The grace of the Lord Jesus Christ, and the love of God, and the communion of the Holy Ghost, be with you all.
-2 Corinthians 13:14
This Sunday is Trinity Sunday, when we celebrate the doctrine of the Trinity. In our Affirmation of Faith each week, we reaffirm our belief in this concept. Prior to the pandemic and our new styles of worship, we sang the Gloria Patri together in worship, too. Here are the words to the Gloria Patri:
Glory be to the Father, and to the Son:
and to the Holy Ghost;
As it was in the beginning, is now, and ever shall be: world without end. Amen.
The Trinity appears in many hymns, as well, including one we will sing this Sunday:
Holy, holy, holy! Lord God Almighty!
Early in the morning our song shall rise to thee.
Holy, holy, holy! Merciful and mighty!
God in three persons, blessed Trinity!
This idea of a Triune God took time to be developed and understood, and it is never explicitly mentioned in the Bible. It originally developed among early Christians as they wrestled with understanding the relationship between God and Jesus. In our Christian history, there have been countless other theories that have tried to explain the relationship between God, Jesus, and the Holy Spirit. The Nicene Creed, which we still use today, was developed out of a desire to codify beliefs, partially in response to Arianism, the belief that while Jesus was the Son of God, he was not co-eternal with the Father.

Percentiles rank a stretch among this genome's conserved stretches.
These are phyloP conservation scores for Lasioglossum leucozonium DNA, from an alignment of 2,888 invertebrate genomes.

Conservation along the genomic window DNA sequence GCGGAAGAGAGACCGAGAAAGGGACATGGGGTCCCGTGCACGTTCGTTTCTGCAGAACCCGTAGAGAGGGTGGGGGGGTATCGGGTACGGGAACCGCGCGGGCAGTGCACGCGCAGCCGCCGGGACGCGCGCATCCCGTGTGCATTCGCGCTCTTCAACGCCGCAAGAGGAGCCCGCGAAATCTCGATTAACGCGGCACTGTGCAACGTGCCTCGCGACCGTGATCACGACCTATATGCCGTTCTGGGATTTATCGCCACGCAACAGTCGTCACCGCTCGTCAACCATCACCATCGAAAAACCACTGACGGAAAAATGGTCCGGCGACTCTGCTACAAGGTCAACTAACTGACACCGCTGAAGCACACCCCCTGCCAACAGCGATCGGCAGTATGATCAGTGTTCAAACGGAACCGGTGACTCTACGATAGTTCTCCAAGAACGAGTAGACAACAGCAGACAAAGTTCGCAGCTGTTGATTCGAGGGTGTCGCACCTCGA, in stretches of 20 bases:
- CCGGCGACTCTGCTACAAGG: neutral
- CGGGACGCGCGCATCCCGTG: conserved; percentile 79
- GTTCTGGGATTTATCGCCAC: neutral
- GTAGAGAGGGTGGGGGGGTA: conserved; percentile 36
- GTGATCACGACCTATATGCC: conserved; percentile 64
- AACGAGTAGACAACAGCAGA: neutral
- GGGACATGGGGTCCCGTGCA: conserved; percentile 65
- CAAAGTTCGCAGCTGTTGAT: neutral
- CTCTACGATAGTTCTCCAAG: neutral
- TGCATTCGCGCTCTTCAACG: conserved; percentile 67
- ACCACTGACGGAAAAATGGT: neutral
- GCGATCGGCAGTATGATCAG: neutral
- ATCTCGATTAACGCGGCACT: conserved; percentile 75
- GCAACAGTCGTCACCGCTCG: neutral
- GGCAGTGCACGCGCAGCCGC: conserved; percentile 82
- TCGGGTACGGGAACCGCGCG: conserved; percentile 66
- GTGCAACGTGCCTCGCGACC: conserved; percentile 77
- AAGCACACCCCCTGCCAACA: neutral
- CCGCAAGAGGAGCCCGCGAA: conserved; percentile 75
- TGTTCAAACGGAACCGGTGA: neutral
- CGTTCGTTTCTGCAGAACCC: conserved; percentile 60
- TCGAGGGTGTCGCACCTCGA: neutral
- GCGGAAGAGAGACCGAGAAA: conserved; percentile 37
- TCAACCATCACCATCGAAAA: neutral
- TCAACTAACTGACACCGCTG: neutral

Presbyterians, along with our Catholic, Anglican, Lutheran, Methodist, Baptist, and other Christian brothers and sisters, believe that God is the one true God but that he exists in three distinct co-eternal persons: the Father, the Son, and the Holy Spirit. We believe that all three are equal yet distinct, and all are God. The Father is not the Son nor the Holy Spirit, and yet, all three are God. It is a confusing concept to be sure! The threefold nature of our God may be hard to understand, but the nature of God will always be out of reach of us. When we affirm our belief in the Trinity, we are also affirming our belief in something that we can never fully understand. I think that says something about us as Christians and our faith in God. We may not fully understand, but we are willing to live by faith, even among the great mysteries of God.